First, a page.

Rehabilitating a Thin Horse: A Case StudyBy Kentucky Equine Research Staff · October 19, 2015
A horse owner recently sent a short note and a snapshot. The note read: “I just purchased, inexpensively, this chestnut mare from a local farmer. I enclosed the photograph because I know it’s sometimes easier to show than tell. From a nutritional standpoint, where do I start?”
Kentucky Equine Research (KER) and its employees are dedicated to the well-being of all horses, so images such as this are startling to us. Having said that, it seems as though the mare has landed in a safe place with a conscientious owner, so that’s quite an upshot for her.
How the mare came to be in this condition, we will likely never know—overworked and underfed, diseased, parasite-riddled, a head full of malfunctioning teeth. Because of the hazy history, it’s best to begin with a thorough examination by a veterinarian.
The mare has an attractive, well-shaped head with appreciable depth in her muzzle and lower jaw. The bitting and tying configuration are confounding at best and dangerous at worst, so examination of her tongue for past or present injuries should be part of a thorough oral checkup as should identification and resolution of any broken, abscessed, or sharp teeth.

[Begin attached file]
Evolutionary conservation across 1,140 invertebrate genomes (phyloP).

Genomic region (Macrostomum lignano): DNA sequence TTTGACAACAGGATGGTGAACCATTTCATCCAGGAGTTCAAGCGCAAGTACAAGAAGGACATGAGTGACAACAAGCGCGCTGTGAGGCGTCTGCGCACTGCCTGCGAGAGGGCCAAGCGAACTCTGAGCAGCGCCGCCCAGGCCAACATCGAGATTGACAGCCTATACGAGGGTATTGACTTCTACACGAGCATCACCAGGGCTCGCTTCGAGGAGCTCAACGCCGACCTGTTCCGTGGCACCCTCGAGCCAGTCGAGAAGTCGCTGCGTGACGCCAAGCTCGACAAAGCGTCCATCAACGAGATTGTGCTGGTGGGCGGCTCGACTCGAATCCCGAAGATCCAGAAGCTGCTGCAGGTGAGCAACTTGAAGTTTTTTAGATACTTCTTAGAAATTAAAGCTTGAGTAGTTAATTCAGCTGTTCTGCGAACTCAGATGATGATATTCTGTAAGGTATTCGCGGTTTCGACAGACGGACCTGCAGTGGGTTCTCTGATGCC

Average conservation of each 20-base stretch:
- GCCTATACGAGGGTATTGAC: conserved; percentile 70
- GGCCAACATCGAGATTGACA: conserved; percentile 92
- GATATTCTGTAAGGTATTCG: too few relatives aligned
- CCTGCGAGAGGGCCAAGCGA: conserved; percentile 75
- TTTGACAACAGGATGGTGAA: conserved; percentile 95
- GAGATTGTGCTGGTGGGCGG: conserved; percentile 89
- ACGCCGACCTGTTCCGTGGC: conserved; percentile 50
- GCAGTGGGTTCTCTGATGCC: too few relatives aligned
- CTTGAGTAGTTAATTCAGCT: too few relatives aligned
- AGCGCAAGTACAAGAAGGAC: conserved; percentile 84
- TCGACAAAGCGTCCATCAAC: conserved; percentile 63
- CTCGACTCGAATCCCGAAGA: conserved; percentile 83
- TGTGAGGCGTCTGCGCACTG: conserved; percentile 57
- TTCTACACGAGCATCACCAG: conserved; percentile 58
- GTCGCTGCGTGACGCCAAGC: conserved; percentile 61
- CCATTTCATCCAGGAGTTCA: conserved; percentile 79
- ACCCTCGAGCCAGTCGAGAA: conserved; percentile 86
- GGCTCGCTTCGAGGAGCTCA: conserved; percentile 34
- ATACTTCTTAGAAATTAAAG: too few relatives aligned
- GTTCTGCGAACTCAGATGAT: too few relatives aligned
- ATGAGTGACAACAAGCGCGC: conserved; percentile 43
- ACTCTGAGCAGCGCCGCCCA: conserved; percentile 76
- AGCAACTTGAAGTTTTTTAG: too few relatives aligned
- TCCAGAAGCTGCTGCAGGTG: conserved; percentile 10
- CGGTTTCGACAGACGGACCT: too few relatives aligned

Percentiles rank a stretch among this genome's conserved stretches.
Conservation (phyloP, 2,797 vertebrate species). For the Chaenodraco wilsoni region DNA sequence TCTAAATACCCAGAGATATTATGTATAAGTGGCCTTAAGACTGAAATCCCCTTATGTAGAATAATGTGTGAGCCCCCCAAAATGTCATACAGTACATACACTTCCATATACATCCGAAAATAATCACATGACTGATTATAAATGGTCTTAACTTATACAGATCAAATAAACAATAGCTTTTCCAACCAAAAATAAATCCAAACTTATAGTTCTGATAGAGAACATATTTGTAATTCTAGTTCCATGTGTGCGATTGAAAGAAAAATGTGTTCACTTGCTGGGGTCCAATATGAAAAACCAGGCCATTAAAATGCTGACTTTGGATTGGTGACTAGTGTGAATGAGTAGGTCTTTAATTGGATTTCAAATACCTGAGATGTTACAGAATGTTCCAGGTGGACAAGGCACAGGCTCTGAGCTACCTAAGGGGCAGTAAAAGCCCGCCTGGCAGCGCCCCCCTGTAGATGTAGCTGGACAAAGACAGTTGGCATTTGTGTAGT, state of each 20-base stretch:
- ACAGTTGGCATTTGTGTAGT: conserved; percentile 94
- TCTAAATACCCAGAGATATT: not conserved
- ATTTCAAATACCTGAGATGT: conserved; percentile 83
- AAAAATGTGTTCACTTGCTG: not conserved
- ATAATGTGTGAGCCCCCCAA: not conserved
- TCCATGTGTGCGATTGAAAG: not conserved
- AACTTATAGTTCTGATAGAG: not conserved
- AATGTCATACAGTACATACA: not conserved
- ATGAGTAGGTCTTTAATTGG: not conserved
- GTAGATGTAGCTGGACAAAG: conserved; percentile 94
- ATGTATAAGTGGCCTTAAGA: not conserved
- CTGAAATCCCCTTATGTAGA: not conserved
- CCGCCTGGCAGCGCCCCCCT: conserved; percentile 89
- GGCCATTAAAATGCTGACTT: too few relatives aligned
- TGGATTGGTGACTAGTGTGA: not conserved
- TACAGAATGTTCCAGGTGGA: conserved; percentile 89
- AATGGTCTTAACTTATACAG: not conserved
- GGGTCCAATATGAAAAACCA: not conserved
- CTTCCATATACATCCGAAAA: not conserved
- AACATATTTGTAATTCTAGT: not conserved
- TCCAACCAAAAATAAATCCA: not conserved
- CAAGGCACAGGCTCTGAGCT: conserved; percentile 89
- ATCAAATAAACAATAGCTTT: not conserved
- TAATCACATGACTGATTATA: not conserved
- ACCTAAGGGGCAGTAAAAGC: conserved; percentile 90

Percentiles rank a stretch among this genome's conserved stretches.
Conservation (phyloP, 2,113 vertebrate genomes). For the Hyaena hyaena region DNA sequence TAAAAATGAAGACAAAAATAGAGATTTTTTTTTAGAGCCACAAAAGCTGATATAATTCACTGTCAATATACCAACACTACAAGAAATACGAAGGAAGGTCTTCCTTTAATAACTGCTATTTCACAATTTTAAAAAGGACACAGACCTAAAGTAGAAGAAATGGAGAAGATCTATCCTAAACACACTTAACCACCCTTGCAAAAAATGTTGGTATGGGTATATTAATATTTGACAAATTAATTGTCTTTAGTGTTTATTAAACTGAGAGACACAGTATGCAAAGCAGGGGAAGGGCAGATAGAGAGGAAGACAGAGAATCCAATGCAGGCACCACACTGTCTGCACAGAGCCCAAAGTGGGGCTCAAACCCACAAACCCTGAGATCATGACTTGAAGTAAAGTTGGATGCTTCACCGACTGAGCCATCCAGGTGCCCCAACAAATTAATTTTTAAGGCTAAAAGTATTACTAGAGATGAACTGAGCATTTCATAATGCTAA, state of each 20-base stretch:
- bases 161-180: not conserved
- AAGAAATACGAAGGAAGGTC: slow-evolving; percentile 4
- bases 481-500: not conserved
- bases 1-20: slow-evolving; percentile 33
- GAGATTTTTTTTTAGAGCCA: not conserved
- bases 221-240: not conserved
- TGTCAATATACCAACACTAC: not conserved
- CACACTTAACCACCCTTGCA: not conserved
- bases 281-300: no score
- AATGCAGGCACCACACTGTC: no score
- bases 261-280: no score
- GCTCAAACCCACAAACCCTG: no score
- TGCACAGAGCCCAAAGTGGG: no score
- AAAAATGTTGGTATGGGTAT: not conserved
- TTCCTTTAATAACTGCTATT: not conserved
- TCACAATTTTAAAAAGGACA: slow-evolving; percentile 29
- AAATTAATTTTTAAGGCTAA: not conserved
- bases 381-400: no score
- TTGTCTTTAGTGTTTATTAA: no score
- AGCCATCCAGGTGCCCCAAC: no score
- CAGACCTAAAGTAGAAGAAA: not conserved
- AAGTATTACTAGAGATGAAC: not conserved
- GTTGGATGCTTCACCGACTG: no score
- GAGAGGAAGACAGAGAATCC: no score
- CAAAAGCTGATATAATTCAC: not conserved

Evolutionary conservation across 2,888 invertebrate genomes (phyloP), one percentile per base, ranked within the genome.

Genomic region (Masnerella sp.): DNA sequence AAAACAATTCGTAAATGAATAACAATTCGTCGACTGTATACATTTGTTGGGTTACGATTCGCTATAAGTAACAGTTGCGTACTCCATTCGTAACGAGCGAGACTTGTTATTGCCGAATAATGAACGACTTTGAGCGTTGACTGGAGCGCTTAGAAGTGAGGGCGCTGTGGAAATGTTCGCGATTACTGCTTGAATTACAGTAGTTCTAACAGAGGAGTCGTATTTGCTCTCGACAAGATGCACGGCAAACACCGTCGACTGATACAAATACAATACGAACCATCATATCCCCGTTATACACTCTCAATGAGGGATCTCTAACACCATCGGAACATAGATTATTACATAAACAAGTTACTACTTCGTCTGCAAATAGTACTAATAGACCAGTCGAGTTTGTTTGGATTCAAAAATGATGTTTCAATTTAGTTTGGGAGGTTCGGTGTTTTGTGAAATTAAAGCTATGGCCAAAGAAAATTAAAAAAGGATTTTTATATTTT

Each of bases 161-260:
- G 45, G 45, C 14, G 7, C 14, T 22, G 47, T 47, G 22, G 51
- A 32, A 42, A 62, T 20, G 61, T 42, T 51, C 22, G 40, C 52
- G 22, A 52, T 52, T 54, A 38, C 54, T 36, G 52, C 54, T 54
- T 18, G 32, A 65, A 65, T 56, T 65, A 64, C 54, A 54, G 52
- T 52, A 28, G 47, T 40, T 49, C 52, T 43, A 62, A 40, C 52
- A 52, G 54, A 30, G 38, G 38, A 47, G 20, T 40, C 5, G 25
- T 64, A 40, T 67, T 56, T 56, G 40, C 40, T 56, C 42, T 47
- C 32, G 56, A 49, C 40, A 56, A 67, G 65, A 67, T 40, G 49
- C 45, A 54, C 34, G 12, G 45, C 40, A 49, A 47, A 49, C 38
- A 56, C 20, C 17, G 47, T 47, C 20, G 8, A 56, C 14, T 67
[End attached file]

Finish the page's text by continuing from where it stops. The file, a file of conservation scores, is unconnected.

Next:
A fecal egg count for parasites will likely come back positive, and the veterinarian can propose a deworming strategy that will gently cleanse the gastrointestinal tract of parasites. Aggressive deworming might cause an impaction colic due to a wholesale die-off of parasites. Once the initial parasite burden is addressed, an appropriate deworming schedule can then be devised based on geography, season, and future fecal egg counts.
A methodical review of her skin, paying particular attention to any rubs caused by the harness, should be completed. Skin wounds should be cleaned and tended to daily until healed.
Based on this mare’s most recent employment as a “using” horse, with the pavement-pounding it required, a soundness examination is in order. Even if exercise is not immediately planned for this mare—and in her condition, it shouldn’t be—it will be advantageous to get a baseline of her soundness and jot down present and potential problems. The veterinarian, too, should have a look at the injury to the right hock, although it looks to be nearly completely healed at the time of this snapshot, at least superficially.